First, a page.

Wednesday, October 25, 2017

Book Review Bundle : The Windfall by Dika Bashu

The Windfall is a quasi rags to riches novel about the middle class Jha family who become overnight millionaires.  Not exactly the windfall as the title suggest, Mr. Jha hits it big when he sells the software he spent years working on.  Now the Jha's have gathered their friends and neighbors to tell them they are moving out of their close knit complex and to the high class exclusive neighborhood  of Gergauhn.

What ensues is a comedy of manners as Mr. Jha goes out of his way to fit in. This includes acquiring objects that match his new status; like an uncomfortable diamond studded couch or an electric shoe polisher (Not that rich people use those, they just throw the shoes away as Mr. Jha finds out) . For readers  there is something delightful about indulging in the absurdity and excess, while also getting second hand embarrassment at some of  Mr.Jha's antics.

As an American I felt like I was getting a little slice of what the culture is in East Delhi. Yes, there are a few explanatory commas along the way, but  you are immersed in a part of the world and culture that's outside the American experience. It bought to life some of the things I thought I understood about India like the tech culture, class system and arranged marriages.

Check it out romance fans, there is even a side story about the Jha's widowed neighbor in her forties who is finding herself again as she begins to fall for the Jha's rich neighbor's brother, and their "seasoned romance" folded out at just the right pace.

With that said, to me, the storyline about the Jha's  adult  son working on an MBA in America despite wanting to work in film, because he is afraid of shaming his parents and has a secret white American girlfriend felt a little short for me. However the moments when the Jha family has to stick together through the often awkward encounters with their judgmental neighbors will warm your heart.

Monday, October 23, 2017

Book Review Bundle : Be True To by Adele Griffin

Book Review

Adele Griffin is like Julie Anne Peters to me in that she’s one of the authors whose written a bajaillion YA books (even back when I was in the YA audience) . . . yet I’ve never really heard of her. This novel has that old fashioned YA feel. It’s not trying to do anything fancy, it’s this snapshot into the sometimes fastidious and silly lives of New York yuppies in 1976. It stays pretty rooted in it's time and place though I  have to believe the way the characters talk about  Bruce Jenner are winks to the present audience.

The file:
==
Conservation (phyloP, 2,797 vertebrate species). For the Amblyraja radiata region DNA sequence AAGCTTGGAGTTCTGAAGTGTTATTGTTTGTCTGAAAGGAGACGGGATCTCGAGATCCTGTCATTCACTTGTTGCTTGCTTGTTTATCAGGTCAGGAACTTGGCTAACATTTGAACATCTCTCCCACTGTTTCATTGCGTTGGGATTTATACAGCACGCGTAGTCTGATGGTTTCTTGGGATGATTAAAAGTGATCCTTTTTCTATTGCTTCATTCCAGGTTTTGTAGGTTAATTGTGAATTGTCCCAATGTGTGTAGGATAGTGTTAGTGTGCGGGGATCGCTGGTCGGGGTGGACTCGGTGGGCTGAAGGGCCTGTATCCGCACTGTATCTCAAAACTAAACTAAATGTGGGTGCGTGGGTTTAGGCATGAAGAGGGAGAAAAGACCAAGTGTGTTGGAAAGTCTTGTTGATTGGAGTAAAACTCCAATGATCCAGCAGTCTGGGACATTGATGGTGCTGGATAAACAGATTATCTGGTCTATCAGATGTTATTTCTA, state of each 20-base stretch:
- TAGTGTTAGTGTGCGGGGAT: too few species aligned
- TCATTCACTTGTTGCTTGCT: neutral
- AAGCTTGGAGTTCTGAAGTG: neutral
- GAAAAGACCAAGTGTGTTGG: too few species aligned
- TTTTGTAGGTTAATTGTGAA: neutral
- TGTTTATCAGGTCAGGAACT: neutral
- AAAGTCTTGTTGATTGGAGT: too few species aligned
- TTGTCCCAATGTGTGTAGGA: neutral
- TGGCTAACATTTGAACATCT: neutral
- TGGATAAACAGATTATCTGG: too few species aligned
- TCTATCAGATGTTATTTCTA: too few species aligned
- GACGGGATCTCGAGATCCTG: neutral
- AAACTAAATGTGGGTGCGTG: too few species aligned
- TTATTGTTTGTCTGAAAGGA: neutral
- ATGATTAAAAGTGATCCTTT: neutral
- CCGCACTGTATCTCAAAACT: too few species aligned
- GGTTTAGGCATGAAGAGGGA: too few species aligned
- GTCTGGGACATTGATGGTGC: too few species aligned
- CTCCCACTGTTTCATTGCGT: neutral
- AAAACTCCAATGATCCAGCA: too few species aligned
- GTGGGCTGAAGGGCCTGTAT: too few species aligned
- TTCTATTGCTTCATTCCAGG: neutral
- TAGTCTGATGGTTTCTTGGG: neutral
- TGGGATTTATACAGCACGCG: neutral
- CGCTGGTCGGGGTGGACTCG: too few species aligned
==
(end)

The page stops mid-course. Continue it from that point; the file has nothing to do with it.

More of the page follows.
Gil Burke is this teenaged Gatsbian figure who is raised up out of poverty by his Uncle and bought into the fold of the wealthy and reckless. He is admired by everyone including Jean Custis and visiting outsider Fritz O’Neill. Gil wants to be true to Fritz but something about Jean pulls him in and she refuses to let him go (Wow, I think I just got the title). Jean is a fascinating YA character, she has a lot of internalized issues that if you blink you can miss them.

A stand out from Algnouqin BFYR, they are the place to go for YA that's a whole different mold.  I think it'd be interesting to read this with Meg Medina's Burn Baby Burn.

Also it turns out adult Jean will reappear in Griffin’s next book. . . so I’m intrigued.

I'm not a fan of all the voices Eva Kaminsky does in historical romances, but her performance with what I assume is her normal accent sounded amazing.

Saturday, October 21, 2017

Audiobook Review: You Know Me Well by Nina LaCour and David Levithan

Rating: ★★★ +.5 | Release Date: 06/07/16 | Contemporary | 6 hours 36 minutes 

When a series of happenstances bring high schoolers Mark Rissi and Kate Cleary to the same bar during San Francisco Pride, they form an instant friendship and navigate a night of unexpected twists, anxiety, unrequited loves exploring what it means to have people who know you well.

I’ve been reading a lot of "quiet YA" and this book is probably the quietest YA to ever quiet. I mentioned that my last book, Gem and Dixie was a quiet YA but I can at least point to a turning action in that book while You Know Me Well just moves dreamily along, as we follow Kate and Mark through San Francisco Pride Week. This book started off slow and to be honest I almost DNF'd, but LaCour and Levithan do such a good job developing their characters and side character that over time  I was drawn in.

In the acknowledgments, the authors write that the day they finished this book they both happened to be at San Francisco Pride and that it was also the day gay marriage became legal. While most of the book is about Kate and Mark navigating the people and expectations in their lives you can really feel that pride about belonging to the LGBTQ community coming through the pages, especially towards the end of the book as the characters spend a weekend at teen Pride actives. They show the range and diversity of the LGBTQ community, there was just so much joy and these were some of my favorite scenes.